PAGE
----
We pull into the parking lot of the museum, which is in an old clapboard farmhouse that looks like it hasn’t been touched for 100 years. It is hot and buggy, and there is a sizable gathering standing around in the backyard. At a dais set up in the grass with a small white awning pitched over it for shade, Gillibrand gives a short but surprisingly moving speech, one that feels like the bare bones of a stump speech. She talks about why national paid family leave matters, because without it the “workforce is stuck in the Mad Men era. I have a great bill that makes it affordable. Two dollars a day.” She pushes affordable day care and health care, and then she gets to the one thing that clearly matters to her the most: more women running for office. “Just imagine what it would be like if we had 50 percent of women in Congress? Imagine if we had a woman president.” A mordant chuckle ripples through the crowd, still smarting from Hillary’s excruciating loss. “Things would change, I promise you. There would be different issues raised, different solutions offered. And we wouldn’t still be fighting for access to contraception; we wouldn’t still be fighting for equal pay for equal work. These things would be done, foregone conclusions. Our economies and communities are suffering because we don’t have enough diversity in Congress. I think there is an urgency to this. But I’m very hopeful. Something’s changing. Frankly, we are the suffragists of our generation.”
Coline Jenkins, a descendant of Elizabeth Cady Stanton, steps up to speak about the coming anniversary of women’s right to vote, as that strange ever-present August hum of insects vibrates the air. “You are exercising your right to vote, to hold office in your own name,” she says to Gillibrand. “I’m very proud of you.” Looking a little choked up, Gillibrand says, “I’m proud to be your senator,” and Jenkins says, “I want you to be my president,” and the crowd erupts in laughter and cheers.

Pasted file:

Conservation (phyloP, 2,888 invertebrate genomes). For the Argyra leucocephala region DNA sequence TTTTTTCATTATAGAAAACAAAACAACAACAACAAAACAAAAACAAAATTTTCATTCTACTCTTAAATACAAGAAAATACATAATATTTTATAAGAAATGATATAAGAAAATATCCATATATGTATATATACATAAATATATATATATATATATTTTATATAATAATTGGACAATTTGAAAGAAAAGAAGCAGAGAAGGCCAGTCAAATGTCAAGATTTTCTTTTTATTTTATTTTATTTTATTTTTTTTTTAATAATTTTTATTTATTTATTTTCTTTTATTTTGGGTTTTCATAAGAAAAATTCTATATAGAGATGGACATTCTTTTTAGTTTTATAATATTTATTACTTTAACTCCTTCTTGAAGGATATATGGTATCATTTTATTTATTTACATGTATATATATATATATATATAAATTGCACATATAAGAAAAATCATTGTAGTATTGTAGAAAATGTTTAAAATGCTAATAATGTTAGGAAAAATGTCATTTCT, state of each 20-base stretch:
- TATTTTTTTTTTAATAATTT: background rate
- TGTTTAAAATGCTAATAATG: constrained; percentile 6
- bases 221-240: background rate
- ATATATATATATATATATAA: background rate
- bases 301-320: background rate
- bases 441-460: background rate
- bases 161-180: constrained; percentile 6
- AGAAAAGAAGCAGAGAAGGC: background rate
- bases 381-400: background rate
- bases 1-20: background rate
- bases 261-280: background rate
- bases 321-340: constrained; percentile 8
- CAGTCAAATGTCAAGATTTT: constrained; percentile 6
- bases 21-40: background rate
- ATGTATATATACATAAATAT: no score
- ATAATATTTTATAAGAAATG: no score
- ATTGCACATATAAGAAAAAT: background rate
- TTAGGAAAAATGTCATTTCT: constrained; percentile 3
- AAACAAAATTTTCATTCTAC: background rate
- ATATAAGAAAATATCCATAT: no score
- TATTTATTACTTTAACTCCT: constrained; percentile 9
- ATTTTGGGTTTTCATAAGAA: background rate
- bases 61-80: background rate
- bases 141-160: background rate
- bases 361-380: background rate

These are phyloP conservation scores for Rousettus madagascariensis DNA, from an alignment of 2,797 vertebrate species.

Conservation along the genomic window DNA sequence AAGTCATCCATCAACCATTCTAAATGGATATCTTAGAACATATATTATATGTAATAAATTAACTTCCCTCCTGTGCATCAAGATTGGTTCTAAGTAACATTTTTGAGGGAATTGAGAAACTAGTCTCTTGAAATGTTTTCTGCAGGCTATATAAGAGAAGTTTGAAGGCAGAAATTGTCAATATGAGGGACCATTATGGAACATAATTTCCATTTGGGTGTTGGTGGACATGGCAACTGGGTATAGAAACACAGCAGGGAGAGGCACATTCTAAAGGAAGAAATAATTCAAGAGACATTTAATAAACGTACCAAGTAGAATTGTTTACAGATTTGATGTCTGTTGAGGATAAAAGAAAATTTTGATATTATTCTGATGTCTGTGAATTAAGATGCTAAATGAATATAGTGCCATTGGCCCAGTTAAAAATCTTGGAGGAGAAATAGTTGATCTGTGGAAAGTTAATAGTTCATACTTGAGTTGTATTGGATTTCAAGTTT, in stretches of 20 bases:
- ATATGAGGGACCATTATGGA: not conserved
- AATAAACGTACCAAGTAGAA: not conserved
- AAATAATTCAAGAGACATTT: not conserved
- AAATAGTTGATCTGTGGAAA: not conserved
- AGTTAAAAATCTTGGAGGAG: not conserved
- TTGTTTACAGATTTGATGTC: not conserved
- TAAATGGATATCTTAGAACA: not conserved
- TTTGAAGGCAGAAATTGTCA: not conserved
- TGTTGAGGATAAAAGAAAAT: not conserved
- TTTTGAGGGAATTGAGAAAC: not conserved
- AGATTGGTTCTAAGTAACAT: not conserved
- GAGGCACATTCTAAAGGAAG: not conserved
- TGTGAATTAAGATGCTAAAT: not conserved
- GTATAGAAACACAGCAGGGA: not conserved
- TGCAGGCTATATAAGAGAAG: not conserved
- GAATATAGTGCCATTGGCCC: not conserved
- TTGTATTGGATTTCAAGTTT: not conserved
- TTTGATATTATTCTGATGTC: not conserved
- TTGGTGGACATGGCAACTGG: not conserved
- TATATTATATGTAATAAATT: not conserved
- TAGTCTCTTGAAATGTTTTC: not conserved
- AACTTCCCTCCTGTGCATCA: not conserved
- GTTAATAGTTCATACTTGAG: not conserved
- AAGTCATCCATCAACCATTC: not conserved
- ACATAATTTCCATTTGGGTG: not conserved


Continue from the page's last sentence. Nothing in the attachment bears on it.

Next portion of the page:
Our road show continues—three more counties to go—and at some point I realize that I haven’t asked Gillibrand about her faith. The question takes her back to the days she worked at a big corporate-law firm in Manhattan, feeling deeply unfulfilled. “I felt that I didn’t have a strong enough purpose. At the end of the day, every lawsuit was about money, so in my view, not for the greater good. I had grown up in Catholic school, got plenty of religious education throughout my life, but I hadn’t really homed in on it until then, until I was personally and emotionally lost, a young single woman in New York City. I started going to church and doing a lot of charitable work. And the more I realized what my faith was about, it made me really want to leave the big law firm and focus on public service. It also gave me a purpose that I hadn’t really clarified: that life is not about making money, life is not about self-aggrandizement, life is not about accruing things and power. It’s about being a good wife, a good mother, finding ways to help others who need your help. We all are called to something. I kept feeling like, This is my calling. I really have to serve others. I really have to use my intelligence, my education, my ability to be tough, to be aggressive, to speak out to take on the military or Donald Trump”—she starts to laugh—“or whomever I happen to be taking on at the moment, I have the strength to do that. And I’m not afraid. I am not afraid.”
Which is another way of saying that she’s at peace with losing—she’s not risk averse, which is a rare quality in Washington. “I take calculated risks,” she clarifies. “I measure. I assess risk very intensely. And then I make a judgment. When you play tennis as a kid, you’re going to win sometimes and lose sometimes, and you learn how to behave well under both circumstances. Such a great life lesson because if you’re not afraid of losing, you’ll take a risk—like running for office.” Pause. “Even though it’s a two-to-one Republican district.” Pause. “Even though I might get battered and bruised.” Pause. “I’ll run even if no one thinks I can win except for my mother.